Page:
• Bridgeport Public Schools

    January 20, 2022

    Hello Bridgeport Public Schools,

    In light of the recent tragedy in Hartford, CT, I would like to bring a serious issue to everyone’s attention that is impacting communities across the United States including Bridgeport. Deaths from fentanyl and other synthetic opioids are on the rise amongst young people. In the Bridgeport Public Schools, we are concerned by what many officials are describing as the third wave of our ongoing opioid epidemic.

    As a school leader, my top priority is keeping our children safe. In order to do that, we must first educate ourselves on the dangers of this lethal drug. Here are some of the most important facts about fentanyl.

    Fentanyl is 50 to 100 times more potent than heroin and morphine. It is a schedule II prescription drug typically used to treat patients with severe pain or to manage pain after surgery. It is also sometimes used to treat patients with chronic pain who are physically tolerant to other opioids. 

    Fentanyl is relatively cheap to produce and is being infused within illicit street drugs, including marijuana. Dealers use fentanyl in a variety of ways to increase their profits. According to a report from the Office of National Drug Control Policy, evidence suggests that fentanyl is being pressed into pills that resemble OxyContin, Xanax, hydrocodone and other sought-after drugs, as well as being cut into heroin and other street drugs. A person buying drugs may think they know what they are getting or who they are getting it from, but there is a serious risk of the drugs containing fentanyl, which can cause serious harm including death.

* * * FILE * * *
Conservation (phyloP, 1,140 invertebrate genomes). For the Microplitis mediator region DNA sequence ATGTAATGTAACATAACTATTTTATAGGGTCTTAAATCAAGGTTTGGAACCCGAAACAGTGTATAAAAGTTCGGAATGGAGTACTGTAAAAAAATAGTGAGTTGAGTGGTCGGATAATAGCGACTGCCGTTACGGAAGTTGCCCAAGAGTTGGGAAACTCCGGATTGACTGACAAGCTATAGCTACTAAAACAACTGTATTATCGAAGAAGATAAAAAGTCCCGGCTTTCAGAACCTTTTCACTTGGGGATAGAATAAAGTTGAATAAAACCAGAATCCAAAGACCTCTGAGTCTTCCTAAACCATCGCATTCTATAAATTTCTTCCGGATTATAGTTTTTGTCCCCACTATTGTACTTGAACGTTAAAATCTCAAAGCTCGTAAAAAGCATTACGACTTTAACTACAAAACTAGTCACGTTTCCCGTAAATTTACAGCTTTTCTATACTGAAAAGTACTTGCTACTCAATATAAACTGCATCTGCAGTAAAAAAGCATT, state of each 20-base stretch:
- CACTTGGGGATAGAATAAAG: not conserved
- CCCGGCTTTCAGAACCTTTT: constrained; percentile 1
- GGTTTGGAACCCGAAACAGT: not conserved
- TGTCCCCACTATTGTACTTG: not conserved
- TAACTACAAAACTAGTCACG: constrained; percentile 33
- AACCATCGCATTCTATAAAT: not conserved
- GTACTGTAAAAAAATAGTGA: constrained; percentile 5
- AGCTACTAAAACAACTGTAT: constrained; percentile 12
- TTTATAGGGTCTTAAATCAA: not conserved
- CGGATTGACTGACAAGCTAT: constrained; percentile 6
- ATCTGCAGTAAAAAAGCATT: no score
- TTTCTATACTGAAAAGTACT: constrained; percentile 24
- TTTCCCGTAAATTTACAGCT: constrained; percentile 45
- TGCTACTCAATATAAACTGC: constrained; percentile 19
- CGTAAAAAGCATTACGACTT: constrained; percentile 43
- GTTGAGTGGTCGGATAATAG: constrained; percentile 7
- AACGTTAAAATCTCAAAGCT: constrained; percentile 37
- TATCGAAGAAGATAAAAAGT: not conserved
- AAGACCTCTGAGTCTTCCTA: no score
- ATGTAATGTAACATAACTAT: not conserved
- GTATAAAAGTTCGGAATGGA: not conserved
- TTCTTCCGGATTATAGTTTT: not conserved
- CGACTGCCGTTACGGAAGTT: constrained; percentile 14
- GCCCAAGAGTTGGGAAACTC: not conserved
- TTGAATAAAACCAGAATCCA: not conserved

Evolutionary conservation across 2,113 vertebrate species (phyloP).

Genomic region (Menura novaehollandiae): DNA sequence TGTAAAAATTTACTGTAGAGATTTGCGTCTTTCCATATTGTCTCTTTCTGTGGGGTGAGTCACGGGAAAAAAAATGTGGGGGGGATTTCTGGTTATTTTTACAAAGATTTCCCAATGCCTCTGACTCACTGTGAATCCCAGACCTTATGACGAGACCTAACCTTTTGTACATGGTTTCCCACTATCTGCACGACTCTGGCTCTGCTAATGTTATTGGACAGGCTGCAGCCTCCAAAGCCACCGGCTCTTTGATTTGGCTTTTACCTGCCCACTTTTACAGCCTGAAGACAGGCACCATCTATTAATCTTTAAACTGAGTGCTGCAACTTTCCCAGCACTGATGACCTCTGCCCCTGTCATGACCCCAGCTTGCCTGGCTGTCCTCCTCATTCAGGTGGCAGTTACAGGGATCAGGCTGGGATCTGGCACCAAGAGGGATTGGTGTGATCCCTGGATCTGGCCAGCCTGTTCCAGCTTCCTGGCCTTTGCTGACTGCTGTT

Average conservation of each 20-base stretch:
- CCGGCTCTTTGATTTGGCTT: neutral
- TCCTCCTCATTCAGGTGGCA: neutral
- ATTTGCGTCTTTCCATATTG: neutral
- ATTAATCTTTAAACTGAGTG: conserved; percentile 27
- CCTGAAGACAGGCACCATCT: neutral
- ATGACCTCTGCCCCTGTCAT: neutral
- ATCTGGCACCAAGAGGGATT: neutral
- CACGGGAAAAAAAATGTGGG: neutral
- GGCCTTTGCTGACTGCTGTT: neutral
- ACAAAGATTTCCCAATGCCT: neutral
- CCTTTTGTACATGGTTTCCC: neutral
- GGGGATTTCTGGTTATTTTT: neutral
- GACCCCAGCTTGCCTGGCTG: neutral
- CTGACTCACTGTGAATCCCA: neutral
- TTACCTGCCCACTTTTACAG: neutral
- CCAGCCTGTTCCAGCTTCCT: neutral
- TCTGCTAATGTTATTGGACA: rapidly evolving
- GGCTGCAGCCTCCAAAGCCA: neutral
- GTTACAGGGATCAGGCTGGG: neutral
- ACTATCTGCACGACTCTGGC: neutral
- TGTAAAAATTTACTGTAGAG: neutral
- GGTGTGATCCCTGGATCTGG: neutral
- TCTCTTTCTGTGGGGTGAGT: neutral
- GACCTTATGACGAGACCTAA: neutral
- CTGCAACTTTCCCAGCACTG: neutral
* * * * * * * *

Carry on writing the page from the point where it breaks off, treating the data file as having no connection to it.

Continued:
I urge all families to be aware of the dangers that exist when it comes to this new killer in our communities. This is not just affecting the stereotypical drug addict. It is killing recreational drug users and children every day. Please speak to your child and if you suspect your child may need help, getting them into treatment is more critical than ever. 

    If you need help in determining if your child may need support, please reach out to your child’s school to speak to a student support staff member. It is never too soon to ask questions.


    Michael J. Testani
    Superintendent of Schools